Although Gen. Frank McKenzie, the head of US Central Command, described the Taliban as “very pragmatic and very businesslike,” the senior State Department official said that pragmatism “was focused on ensuring that we would be able to depart on the schedule that our President had set and that we would not be lingering or providing reasons why we needed to stay longer than August 31.”

They said the idea that the US handed the Taliban “a holistic list” of SIV applicants and other vulnerable Afghans seeking to leave the country “is incorrect,” but that they did “on a couple of occasions” provide bus manifests to try to facilitate those vehicles’ passage through Taliban checkpoints.

“This was to try to provide a degree of confidence that the Afghans who were on those buses were, in fact, Afghans who were locally employed staff of our diplomatic mission or other allied diplomatic missions, that they were foreign passport holders, so in some cases dual nationals, in other cases, native born citizens of those particular countries, and in some other cases that they were individuals for whom we had a particular interest and wanted to facilitate the departure of,” they explained.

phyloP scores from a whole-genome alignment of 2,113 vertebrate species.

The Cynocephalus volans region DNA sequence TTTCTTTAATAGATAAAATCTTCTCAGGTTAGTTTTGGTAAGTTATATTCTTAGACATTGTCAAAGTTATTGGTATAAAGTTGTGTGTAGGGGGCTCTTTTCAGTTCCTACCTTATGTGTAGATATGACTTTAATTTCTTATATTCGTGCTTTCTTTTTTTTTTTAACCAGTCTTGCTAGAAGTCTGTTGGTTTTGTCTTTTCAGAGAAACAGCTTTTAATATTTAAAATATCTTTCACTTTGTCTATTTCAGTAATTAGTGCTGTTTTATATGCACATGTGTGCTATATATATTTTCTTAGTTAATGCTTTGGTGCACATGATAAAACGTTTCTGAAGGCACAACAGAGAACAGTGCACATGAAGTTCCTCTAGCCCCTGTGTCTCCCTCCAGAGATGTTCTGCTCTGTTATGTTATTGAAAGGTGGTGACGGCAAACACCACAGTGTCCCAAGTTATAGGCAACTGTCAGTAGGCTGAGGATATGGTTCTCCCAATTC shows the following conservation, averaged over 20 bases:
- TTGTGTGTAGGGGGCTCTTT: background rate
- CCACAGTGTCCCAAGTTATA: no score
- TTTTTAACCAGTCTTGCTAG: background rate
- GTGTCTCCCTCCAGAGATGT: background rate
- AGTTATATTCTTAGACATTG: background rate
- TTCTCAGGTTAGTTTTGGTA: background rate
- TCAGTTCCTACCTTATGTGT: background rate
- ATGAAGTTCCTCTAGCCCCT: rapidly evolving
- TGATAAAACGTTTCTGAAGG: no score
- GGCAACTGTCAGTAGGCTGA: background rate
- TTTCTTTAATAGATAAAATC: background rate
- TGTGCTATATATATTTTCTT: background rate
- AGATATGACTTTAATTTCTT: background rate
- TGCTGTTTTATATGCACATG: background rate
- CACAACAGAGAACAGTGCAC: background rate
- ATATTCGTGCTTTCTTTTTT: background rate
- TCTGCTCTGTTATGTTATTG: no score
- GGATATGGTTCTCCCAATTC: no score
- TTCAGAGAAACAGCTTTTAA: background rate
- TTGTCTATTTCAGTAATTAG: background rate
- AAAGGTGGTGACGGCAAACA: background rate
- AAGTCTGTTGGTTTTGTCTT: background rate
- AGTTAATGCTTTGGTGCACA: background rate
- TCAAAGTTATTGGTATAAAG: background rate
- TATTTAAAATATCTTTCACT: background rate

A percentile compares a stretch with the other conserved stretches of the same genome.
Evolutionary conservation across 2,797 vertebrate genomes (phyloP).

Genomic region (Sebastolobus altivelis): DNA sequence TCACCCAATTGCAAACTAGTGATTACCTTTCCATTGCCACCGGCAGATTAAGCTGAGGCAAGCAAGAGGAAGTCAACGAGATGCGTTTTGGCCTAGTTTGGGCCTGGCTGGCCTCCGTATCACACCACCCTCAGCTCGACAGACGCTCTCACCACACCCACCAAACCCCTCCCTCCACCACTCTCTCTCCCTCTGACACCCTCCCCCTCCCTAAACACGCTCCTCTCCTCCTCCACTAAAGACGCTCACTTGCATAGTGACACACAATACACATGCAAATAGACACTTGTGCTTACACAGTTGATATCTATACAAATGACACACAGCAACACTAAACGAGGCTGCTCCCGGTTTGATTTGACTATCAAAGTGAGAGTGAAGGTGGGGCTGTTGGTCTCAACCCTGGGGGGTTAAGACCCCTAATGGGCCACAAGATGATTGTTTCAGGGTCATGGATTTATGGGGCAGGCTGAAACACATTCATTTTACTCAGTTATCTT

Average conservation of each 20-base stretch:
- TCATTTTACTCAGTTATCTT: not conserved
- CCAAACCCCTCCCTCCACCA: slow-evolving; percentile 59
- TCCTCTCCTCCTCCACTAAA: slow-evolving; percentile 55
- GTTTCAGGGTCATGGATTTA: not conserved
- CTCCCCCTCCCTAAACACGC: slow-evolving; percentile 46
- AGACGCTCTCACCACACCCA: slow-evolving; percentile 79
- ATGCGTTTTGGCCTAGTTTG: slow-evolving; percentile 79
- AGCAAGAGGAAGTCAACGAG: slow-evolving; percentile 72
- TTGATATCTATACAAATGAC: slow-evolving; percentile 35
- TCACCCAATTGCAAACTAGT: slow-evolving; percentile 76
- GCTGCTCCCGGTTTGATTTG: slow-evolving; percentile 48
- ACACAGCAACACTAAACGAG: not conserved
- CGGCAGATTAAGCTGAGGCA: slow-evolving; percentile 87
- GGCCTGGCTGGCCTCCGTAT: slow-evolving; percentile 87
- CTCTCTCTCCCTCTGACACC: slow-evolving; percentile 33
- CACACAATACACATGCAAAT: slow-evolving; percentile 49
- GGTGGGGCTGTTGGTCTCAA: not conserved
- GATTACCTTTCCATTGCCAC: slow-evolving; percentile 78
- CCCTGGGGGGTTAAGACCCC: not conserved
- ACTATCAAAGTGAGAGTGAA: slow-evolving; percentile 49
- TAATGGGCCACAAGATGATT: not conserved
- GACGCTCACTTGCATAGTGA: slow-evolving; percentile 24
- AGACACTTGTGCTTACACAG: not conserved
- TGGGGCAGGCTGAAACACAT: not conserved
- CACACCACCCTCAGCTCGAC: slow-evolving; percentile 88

“When it worked well, and it did for a couple of days, for periods, It enabled us to move through those checkpoints, thousands of people that we and NATO allies and partners were seeking to have depart,” they said.

However, the official acknowledged there were also days where it did not work well.

“We had a couple of instances where buses were a mix of foreign nationals and Afghan local employees of other missions, and the (Taliban) would only let pass the foreign nationals, and they turned away or they held at that location the Afghan citizens who were on that particular movement,” they said. “In some of those cases, we were able to successfully persuade them to then, in subsequent days, to allow that group to go forward.”

The State Department official spoke of the anguish that many of those working on the ground felt in the attempt to try to save as many people as they could in the rushed final days of the US presence on the ground.

Chairman of the Joint Chiefs of Staff Gen. Mark Milley told reporters at the Pentagon Wednesday that he feels “pain and anger” over seeing what has happened in Afghanistan “over the last 20 years and over the last 20 days.”

In addition to the thousands of vulnerable Afghans who did make it onto evacuation flights, there is also a group of American citizens who were not evacuated by Monday’s withdrawal.

McKenzie told reporters Monday, “We did not get everybody out that we wanted to get out.”

Secretary of State Antony Blinken said Monday that the US was committed to getting these Americans, as well as vulnerable Afghans, out of the country.

“We’ve worked intensely to evacuate and relocate Afghans who worked alongside us, and are at particular risk of reprisal. We’ve gotten many out, but many are still there. We will keep working to help them. Our commitment to them has no deadline,” he said.

CNN’s Michael Conte contributed to this report.